Polish Library

Polish American Community Hall

327 Main Street

Roseville, California 95678


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  • Memories of Smoke and Ashes - A World War II Story by Andre Pohlman

    Andre (Andrzej) Pohlman was born in pre-war Poland and today lives in Northern California (he has got his own website http://www.andrepohlman.com). Here is what he says about himself and his book:

    I was born in Przemyśl and both my parents were from Lwów. As a child I experienced the Nazi occupation of Poland and the Red Army Siege and occupation of Budapest. My experiences and the tales my mother told me were part of my being. It was something so powerful that I could not forget it. Finally, encouraged by friends and family who know of my background I wrote a book: Memories of Smoke and Ashes. A World War II Story.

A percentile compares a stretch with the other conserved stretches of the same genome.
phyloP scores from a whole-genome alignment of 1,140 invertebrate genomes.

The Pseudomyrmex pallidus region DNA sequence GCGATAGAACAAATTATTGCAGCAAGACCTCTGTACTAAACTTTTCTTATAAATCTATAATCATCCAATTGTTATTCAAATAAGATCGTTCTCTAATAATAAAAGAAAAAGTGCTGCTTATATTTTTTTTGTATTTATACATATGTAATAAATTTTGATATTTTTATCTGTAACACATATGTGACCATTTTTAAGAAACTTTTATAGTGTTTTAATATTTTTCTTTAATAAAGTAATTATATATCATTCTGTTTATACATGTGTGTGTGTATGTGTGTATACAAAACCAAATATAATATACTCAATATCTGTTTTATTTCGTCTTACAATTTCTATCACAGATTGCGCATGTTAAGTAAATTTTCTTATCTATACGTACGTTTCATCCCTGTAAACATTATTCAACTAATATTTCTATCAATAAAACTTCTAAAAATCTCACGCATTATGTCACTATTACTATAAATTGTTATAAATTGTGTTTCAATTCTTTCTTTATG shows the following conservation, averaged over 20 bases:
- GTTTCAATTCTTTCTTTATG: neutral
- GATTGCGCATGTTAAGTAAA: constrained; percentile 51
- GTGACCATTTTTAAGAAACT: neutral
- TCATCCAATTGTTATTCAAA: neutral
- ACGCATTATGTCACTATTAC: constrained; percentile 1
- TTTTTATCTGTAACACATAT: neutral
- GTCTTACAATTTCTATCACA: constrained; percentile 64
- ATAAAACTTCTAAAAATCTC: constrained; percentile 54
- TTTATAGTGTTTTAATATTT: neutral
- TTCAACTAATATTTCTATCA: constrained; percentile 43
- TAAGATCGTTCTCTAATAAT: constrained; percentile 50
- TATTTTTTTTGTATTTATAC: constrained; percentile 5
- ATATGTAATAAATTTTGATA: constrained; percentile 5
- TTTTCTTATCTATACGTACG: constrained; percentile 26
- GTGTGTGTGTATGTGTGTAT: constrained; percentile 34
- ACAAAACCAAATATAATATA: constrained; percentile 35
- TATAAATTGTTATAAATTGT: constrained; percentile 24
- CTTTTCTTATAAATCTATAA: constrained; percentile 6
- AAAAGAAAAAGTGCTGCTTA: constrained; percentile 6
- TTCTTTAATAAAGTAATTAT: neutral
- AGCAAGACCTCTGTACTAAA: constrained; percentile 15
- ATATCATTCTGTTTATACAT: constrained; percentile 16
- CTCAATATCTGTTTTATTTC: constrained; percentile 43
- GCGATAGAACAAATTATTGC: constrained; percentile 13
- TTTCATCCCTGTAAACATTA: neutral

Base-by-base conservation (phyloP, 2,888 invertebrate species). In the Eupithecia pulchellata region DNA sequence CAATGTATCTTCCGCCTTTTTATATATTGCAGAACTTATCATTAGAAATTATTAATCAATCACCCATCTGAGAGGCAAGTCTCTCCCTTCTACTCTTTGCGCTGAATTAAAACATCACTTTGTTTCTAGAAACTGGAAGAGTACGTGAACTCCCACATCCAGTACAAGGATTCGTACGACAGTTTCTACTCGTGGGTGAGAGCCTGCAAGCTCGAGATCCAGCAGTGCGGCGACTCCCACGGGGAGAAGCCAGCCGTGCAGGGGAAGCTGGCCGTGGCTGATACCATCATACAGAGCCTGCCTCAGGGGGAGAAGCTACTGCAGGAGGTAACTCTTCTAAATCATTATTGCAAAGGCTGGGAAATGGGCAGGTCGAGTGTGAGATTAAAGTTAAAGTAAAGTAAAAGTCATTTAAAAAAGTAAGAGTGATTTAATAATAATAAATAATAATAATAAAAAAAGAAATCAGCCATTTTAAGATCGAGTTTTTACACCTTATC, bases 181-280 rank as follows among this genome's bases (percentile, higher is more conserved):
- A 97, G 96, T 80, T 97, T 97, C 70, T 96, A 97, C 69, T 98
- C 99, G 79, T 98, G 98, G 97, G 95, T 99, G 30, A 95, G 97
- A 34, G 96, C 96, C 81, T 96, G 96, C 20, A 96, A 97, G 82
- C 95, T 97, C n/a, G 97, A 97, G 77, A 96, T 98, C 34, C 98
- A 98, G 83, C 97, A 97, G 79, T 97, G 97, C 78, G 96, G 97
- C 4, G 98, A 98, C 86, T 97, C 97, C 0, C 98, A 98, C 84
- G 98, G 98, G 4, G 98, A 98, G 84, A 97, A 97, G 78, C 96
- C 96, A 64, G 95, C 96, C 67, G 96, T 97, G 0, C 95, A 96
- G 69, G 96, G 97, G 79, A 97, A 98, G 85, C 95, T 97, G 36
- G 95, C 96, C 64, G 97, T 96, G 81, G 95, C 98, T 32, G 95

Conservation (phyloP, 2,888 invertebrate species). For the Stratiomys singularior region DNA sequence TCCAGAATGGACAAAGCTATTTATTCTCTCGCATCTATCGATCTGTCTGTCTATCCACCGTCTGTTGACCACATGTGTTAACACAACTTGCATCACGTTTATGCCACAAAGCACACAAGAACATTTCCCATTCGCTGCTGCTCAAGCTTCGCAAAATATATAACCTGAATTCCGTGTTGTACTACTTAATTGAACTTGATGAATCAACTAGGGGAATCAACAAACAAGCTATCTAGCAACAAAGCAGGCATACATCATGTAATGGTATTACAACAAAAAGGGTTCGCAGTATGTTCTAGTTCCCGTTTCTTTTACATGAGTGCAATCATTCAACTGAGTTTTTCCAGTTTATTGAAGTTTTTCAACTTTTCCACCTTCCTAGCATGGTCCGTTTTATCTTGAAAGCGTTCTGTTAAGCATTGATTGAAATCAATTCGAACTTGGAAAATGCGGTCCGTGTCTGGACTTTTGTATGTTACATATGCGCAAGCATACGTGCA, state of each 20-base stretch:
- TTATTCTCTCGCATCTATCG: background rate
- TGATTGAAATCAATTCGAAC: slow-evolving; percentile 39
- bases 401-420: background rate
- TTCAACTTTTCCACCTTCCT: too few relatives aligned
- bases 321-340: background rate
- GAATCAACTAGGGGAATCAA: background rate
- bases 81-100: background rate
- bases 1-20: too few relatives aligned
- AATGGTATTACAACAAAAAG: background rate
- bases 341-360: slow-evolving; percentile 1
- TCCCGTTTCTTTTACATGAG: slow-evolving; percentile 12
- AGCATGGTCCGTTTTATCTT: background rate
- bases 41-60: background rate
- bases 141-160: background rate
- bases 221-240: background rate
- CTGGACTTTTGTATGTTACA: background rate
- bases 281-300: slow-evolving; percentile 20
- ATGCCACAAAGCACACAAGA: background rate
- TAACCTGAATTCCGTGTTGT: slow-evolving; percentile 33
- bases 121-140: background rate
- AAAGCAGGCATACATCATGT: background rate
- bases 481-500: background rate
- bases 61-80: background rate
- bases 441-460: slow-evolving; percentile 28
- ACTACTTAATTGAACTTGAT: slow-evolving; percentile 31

The book is written as a novel. Of course my own vivid recollections and my mother's tales are the backbone of the book. In fact the main character is based on my mother. I also try to keep the story within the historical context and time frame and use the actual names of historical figures.

  • The Great Powers and Poland, 1919-1945: From Versailles to Yalta by Jan Karski